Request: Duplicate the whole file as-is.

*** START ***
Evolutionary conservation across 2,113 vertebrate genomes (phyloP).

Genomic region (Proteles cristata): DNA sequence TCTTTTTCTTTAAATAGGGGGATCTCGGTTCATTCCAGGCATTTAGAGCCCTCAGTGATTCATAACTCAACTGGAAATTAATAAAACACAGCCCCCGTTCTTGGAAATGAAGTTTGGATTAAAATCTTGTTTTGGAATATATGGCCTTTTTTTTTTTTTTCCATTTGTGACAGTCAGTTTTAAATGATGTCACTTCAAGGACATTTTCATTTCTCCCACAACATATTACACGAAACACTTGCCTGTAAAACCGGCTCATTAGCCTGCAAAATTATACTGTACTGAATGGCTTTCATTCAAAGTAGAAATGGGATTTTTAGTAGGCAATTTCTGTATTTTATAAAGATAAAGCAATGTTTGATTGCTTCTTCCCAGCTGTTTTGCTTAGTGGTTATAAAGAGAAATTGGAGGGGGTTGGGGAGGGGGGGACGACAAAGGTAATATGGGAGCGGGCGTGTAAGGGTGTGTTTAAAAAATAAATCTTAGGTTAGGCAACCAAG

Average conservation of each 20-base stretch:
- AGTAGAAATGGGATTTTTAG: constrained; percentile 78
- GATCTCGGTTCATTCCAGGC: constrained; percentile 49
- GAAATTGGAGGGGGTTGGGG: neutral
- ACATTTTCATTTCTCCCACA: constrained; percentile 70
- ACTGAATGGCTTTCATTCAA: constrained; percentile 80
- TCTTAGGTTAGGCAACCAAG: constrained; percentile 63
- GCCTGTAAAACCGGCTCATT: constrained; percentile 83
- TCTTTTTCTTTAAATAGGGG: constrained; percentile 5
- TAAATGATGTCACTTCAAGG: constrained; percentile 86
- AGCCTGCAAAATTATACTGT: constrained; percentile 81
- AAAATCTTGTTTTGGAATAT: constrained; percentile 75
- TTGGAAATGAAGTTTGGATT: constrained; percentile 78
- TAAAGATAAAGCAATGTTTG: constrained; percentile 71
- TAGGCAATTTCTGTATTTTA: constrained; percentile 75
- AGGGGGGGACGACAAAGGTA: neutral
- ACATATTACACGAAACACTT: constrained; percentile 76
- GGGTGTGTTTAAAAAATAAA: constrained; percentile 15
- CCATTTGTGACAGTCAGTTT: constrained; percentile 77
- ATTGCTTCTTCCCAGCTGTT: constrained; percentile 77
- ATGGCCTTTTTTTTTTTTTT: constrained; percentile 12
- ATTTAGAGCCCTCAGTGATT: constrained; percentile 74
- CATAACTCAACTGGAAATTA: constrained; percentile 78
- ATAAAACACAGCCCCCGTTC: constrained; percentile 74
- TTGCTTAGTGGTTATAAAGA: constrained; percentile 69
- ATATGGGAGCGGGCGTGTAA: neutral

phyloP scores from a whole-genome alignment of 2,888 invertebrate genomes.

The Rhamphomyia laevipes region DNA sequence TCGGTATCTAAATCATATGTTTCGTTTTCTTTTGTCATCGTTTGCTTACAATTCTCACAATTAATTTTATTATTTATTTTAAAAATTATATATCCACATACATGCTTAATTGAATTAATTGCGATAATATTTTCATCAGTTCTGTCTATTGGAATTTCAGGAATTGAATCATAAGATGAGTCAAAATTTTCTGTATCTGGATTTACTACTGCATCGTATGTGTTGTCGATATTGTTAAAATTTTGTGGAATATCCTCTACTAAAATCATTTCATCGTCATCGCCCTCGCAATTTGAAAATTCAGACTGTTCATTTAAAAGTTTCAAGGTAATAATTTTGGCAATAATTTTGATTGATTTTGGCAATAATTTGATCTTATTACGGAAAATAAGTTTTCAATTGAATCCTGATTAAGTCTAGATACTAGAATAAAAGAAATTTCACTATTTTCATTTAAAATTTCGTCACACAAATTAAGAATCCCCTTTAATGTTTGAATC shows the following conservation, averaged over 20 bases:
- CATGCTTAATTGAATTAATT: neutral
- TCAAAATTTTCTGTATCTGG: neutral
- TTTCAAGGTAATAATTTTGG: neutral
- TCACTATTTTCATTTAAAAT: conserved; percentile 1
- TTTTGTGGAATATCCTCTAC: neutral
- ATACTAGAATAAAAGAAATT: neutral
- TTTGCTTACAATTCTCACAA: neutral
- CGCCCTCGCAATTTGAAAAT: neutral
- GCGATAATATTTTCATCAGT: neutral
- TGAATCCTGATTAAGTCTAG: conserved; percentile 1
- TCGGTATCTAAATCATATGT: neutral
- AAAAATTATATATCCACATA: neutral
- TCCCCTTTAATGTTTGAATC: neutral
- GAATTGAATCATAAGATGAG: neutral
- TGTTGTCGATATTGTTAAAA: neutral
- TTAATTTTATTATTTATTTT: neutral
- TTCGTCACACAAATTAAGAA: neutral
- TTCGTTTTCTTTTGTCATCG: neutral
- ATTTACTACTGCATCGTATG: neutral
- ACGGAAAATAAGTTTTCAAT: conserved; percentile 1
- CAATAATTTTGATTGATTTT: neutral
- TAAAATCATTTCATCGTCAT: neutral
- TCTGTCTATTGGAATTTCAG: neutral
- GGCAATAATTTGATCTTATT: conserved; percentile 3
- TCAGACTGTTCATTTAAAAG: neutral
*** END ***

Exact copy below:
Evolutionary conservation across 2,113 vertebrate genomes (phyloP).

Genomic region (Proteles cristata): DNA sequence TCTTTTTCTTTAAATAGGGGGATCTCGGTTCATTCCAGGCATTTAGAGCCCTCAGTGATTCATAACTCAACTGGAAATTAATAAAACACAGCCCCCGTTCTTGGAAATGAAGTTTGGATTAAAATCTTGTTTTGGAATATATGGCCTTTTTTTTTTTTTTCCATTTGTGACAGTCAGTTTTAAATGATGTCACTTCAAGGACATTTTCATTTCTCCCACAACATATTACACGAAACACTTGCCTGTAAAACCGGCTCATTAGCCTGCAAAATTATACTGTACTGAATGGCTTTCATTCAAAGTAGAAATGGGATTTTTAGTAGGCAATTTCTGTATTTTATAAAGATAAAGCAATGTTTGATTGCTTCTTCCCAGCTGTTTTGCTTAGTGGTTATAAAGAGAAATTGGAGGGGGTTGGGGAGGGGGGGACGACAAAGGTAATATGGGAGCGGGCGTGTAAGGGTGTGTTTAAAAAATAAATCTTAGGTTAGGCAACCAAG

Average conservation of each 20-base stretch:
- AGTAGAAATGGGATTTTTAG: constrained; percentile 78
- GATCTCGGTTCATTCCAGGC: constrained; percentile 49
- GAAATTGGAGGGGGTTGGGG: neutral
- ACATTTTCATTTCTCCCACA: constrained; percentile 70
- ACTGAATGGCTTTCATTCAA: constrained; percentile 80
- TCTTAGGTTAGGCAACCAAG: constrained; percentile 63
- GCCTGTAAAACCGGCTCATT: constrained; percentile 83
- TCTTTTTCTTTAAATAGGGG: constrained; percentile 5
- TAAATGATGTCACTTCAAGG: constrained; percentile 86
- AGCCTGCAAAATTATACTGT: constrained; percentile 81
- AAAATCTTGTTTTGGAATAT: constrained; percentile 75
- TTGGAAATGAAGTTTGGATT: constrained; percentile 78
- TAAAGATAAAGCAATGTTTG: constrained; percentile 71
- TAGGCAATTTCTGTATTTTA: constrained; percentile 75
- AGGGGGGGACGACAAAGGTA: neutral
- ACATATTACACGAAACACTT: constrained; percentile 76
- GGGTGTGTTTAAAAAATAAA: constrained; percentile 15
- CCATTTGTGACAGTCAGTTT: constrained; percentile 77
- ATTGCTTCTTCCCAGCTGTT: constrained; percentile 77
- ATGGCCTTTTTTTTTTTTTT: constrained; percentile 12
- ATTTAGAGCCCTCAGTGATT: constrained; percentile 74
- CATAACTCAACTGGAAATTA: constrained; percentile 78
- ATAAAACACAGCCCCCGTTC: constrained; percentile 74
- TTGCTTAGTGGTTATAAAGA: constrained; percentile 69
- ATATGGGAGCGGGCGTGTAA: neutral

phyloP scores from a whole-genome alignment of 2,888 invertebrate genomes.

The Rhamphomyia laevipes region DNA sequence TCGGTATCTAAATCATATGTTTCGTTTTCTTTTGTCATCGTTTGCTTACAATTCTCACAATTAATTTTATTATTTATTTTAAAAATTATATATCCACATACATGCTTAATTGAATTAATTGCGATAATATTTTCATCAGTTCTGTCTATTGGAATTTCAGGAATTGAATCATAAGATGAGTCAAAATTTTCTGTATCTGGATTTACTACTGCATCGTATGTGTTGTCGATATTGTTAAAATTTTGTGGAATATCCTCTACTAAAATCATTTCATCGTCATCGCCCTCGCAATTTGAAAATTCAGACTGTTCATTTAAAAGTTTCAAGGTAATAATTTTGGCAATAATTTTGATTGATTTTGGCAATAATTTGATCTTATTACGGAAAATAAGTTTTCAATTGAATCCTGATTAAGTCTAGATACTAGAATAAAAGAAATTTCACTATTTTCATTTAAAATTTCGTCACACAAATTAAGAATCCCCTTTAATGTTTGAATC shows the following conservation, averaged over 20 bases:
- CATGCTTAATTGAATTAATT: neutral
- TCAAAATTTTCTGTATCTGG: neutral
- TTTCAAGGTAATAATTTTGG: neutral
- TCACTATTTTCATTTAAAAT: conserved; percentile 1
- TTTTGTGGAATATCCTCTAC: neutral
- ATACTAGAATAAAAGAAATT: neutral
- TTTGCTTACAATTCTCACAA: neutral
- CGCCCTCGCAATTTGAAAAT: neutral
- GCGATAATATTTTCATCAGT: neutral
- TGAATCCTGATTAAGTCTAG: conserved; percentile 1
- TCGGTATCTAAATCATATGT: neutral
- AAAAATTATATATCCACATA: neutral
- TCCCCTTTAATGTTTGAATC: neutral
- GAATTGAATCATAAGATGAG: neutral
- TGTTGTCGATATTGTTAAAA: neutral
- TTAATTTTATTATTTATTTT: neutral
- TTCGTCACACAAATTAAGAA: neutral
- TTCGTTTTCTTTTGTCATCG: neutral
- ATTTACTACTGCATCGTATG: neutral
- ACGGAAAATAAGTTTTCAAT: conserved; percentile 1
- CAATAATTTTGATTGATTTT: neutral
- TAAAATCATTTCATCGTCAT: neutral
- TCTGTCTATTGGAATTTCAG: neutral
- GGCAATAATTTGATCTTATT: conserved; percentile 3
- TCAGACTGTTCATTTAAAAG: neutral